Lawmakers give wildly divergent reviews of CRA plan
WASHINGTON — Members of the House and Senate wasted no time Thursday giving wildly different assessments of regulators’ sweeping proposal to reform implementation of the Community Reinvestment Act.
The plan unveiled by the Office of the Comptroller of the Currency and Federal Deposit Insurance Corp. would modernize CRA assessment areas, provide banks with a list of commonly approved CRA activities and attempt to streamline how banks are scored for their performance.
But the effort has already elicited strong opinions on both sides. While the OCC took the lead on writing the CRA plan draft, the banking agencies struggled to find agreement on a joint approach. The Federal Reserve ultimately decided not to support the new proposal.
Bankers and Republicans applauded the steps to provide institutions with more flexibility to serve their communities, but Democrats and consumer groups worried the plan will dilute CRA-available resources in areas that need them most.
The proposal “appropriately clarifies what counts for CRA credit, evaluates CRA performance more objectively, and makes reporting more transparent and timely,” said Senate Banking Committee Chairman Mike Crapo, R-Idaho. “These proposed updates will allow covered institutions to better serve their communities.”
But Democratic leaders said the proposal does the opposite by incentivizing banks to look beyond their immediate communities to satisfy CRA requirements. In a letter Wednesday, Democrats in both the House and the Senate called on the bank regulatory agencies to give the public 120 days to comment on the proposal, which is twice as long as the OCC and FDIC provided in their proposal.
“Today’s proposal undermines a basic principle we agreed to in this country nearly 50 years ago — that banks should serve their customers and their communities,” said Sen. Sherrod Brown, D-Ohio, the Banking Committee’s ranking member. “In 2019, it is shameful that Trump regulators are ready to cast aside that principle and trample on a fundamental civil rights law, the Community Reinvestment Act, by pushing aside those who most need access to the banking system, including communities of color and rural communities.”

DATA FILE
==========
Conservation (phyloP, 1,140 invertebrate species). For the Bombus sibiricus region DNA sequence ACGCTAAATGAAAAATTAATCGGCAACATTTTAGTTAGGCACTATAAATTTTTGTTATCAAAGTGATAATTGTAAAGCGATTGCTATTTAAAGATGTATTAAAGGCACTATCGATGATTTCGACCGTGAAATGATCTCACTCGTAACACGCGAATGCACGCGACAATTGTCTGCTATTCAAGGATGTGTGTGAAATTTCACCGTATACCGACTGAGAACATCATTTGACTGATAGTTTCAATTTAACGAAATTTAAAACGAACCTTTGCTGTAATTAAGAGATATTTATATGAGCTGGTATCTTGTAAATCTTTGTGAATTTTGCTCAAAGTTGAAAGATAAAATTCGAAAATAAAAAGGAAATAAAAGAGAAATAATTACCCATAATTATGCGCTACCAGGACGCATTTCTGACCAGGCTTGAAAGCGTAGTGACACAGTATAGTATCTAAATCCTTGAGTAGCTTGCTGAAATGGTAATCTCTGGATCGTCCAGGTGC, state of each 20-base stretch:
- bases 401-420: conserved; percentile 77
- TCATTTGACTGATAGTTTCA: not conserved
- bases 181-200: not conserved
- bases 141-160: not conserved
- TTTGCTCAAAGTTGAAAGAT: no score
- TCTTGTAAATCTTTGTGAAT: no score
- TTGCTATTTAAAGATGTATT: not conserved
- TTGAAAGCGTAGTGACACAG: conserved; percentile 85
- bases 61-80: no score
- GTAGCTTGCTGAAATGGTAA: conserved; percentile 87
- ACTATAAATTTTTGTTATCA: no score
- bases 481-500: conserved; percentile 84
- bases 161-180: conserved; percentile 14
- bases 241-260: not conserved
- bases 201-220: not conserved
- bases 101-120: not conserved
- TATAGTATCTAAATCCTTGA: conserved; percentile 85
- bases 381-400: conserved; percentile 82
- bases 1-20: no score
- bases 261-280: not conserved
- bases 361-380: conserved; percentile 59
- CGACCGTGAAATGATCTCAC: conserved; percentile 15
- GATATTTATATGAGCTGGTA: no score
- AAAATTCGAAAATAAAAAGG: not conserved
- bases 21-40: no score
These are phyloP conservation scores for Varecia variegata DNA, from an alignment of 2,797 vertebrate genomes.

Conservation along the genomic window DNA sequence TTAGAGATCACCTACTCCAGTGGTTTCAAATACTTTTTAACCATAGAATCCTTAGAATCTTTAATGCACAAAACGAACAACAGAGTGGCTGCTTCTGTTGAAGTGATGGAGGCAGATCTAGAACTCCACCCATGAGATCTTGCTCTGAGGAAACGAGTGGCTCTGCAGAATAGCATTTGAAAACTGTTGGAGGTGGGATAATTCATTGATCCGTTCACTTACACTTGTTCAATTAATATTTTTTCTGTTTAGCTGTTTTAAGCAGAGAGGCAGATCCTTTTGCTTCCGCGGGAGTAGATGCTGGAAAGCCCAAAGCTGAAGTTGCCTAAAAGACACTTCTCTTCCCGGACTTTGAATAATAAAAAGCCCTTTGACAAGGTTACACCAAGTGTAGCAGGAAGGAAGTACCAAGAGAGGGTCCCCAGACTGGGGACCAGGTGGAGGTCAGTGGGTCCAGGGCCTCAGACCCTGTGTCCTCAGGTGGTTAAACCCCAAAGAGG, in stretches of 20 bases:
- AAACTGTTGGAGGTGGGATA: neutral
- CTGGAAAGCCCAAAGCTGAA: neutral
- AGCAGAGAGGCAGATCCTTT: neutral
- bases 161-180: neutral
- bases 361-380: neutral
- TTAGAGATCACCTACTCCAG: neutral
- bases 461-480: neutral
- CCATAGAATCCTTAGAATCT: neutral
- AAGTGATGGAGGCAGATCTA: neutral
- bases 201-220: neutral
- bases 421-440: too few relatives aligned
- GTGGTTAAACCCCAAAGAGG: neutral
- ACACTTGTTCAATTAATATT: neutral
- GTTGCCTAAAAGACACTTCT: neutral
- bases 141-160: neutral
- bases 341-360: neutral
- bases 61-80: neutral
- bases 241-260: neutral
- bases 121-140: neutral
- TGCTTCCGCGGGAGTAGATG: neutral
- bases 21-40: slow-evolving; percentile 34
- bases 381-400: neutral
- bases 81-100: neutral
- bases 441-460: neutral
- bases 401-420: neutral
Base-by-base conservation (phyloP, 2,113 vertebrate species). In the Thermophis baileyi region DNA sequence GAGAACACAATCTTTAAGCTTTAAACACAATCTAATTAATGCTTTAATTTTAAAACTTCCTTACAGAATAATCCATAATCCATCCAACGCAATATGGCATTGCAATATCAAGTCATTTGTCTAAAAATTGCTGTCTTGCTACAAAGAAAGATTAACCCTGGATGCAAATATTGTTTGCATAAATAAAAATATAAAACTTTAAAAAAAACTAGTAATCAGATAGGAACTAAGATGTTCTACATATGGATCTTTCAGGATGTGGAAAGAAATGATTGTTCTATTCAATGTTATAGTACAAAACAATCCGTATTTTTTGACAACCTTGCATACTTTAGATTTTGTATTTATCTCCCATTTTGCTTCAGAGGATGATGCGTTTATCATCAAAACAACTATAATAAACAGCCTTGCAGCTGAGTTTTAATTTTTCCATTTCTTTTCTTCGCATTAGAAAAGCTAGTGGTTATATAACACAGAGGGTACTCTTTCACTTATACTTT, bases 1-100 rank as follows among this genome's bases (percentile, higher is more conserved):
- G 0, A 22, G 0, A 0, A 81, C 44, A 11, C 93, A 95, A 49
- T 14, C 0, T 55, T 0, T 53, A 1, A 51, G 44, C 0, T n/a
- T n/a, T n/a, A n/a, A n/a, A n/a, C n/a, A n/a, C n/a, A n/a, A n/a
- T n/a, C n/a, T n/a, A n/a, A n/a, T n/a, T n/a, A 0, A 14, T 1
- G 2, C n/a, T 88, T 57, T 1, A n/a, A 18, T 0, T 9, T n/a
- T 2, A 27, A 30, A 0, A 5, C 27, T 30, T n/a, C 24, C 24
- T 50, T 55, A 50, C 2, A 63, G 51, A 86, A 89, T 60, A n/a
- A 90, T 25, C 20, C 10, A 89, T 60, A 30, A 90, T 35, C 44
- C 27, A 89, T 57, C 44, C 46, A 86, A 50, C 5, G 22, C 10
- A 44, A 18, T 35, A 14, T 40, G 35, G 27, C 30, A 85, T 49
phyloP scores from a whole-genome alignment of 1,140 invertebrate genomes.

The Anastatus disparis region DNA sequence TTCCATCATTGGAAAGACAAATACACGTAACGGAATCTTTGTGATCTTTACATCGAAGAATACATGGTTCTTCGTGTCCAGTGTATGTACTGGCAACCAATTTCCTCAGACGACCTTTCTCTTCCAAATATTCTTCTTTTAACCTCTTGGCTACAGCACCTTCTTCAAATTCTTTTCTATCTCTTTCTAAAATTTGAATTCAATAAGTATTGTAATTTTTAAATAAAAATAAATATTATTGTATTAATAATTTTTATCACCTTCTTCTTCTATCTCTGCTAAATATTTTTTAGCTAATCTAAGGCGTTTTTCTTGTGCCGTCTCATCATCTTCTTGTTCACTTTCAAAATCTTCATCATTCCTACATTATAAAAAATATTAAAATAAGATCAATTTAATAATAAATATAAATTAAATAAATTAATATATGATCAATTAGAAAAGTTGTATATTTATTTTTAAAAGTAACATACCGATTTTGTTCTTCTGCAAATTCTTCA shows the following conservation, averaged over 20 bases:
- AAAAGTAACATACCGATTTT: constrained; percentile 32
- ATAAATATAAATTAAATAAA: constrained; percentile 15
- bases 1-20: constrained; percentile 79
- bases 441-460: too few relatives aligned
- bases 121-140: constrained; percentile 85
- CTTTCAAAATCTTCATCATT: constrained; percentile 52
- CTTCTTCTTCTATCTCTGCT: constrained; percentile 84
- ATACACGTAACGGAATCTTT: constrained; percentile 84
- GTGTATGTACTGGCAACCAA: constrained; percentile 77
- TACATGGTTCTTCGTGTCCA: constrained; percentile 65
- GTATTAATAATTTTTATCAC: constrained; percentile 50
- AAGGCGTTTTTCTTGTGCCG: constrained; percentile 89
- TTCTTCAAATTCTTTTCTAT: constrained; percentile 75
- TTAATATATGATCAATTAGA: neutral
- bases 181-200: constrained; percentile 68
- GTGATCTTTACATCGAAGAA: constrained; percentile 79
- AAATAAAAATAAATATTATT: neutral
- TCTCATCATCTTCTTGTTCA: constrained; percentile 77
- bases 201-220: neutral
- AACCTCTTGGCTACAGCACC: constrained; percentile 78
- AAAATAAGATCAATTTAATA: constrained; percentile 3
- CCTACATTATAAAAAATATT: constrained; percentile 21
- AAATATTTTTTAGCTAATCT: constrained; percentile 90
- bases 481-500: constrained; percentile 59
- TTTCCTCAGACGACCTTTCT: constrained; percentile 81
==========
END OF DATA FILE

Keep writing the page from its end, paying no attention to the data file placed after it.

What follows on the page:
House Financial Services Committee Chairwoman Maxine Waters, who made the unusual move of attending the FDIC board meeting Thursday where the proposal was voted on, said stakeholders needed more time to unpack the regulators’ plans.
“It is important to understand that when a proposal is being made by a single agency for the most part, asking everybody else to sign on, there are so many things we don't know,” Waters told reporters following the meeting, referring to the OCC. “The devil is in the details. When you talk about timing of this, and the time that is going to take the implement — we don't know that. So that's why we've got to take this apart.”
Rep. Patrick McHenry, R-N.C., said the proposed reforms are necessary in light of changes in the banking industry.
“This update reflects the transformation of banking services and will increase the effectiveness, transparency, and objectivity needed in [CRA] examinations,” he said.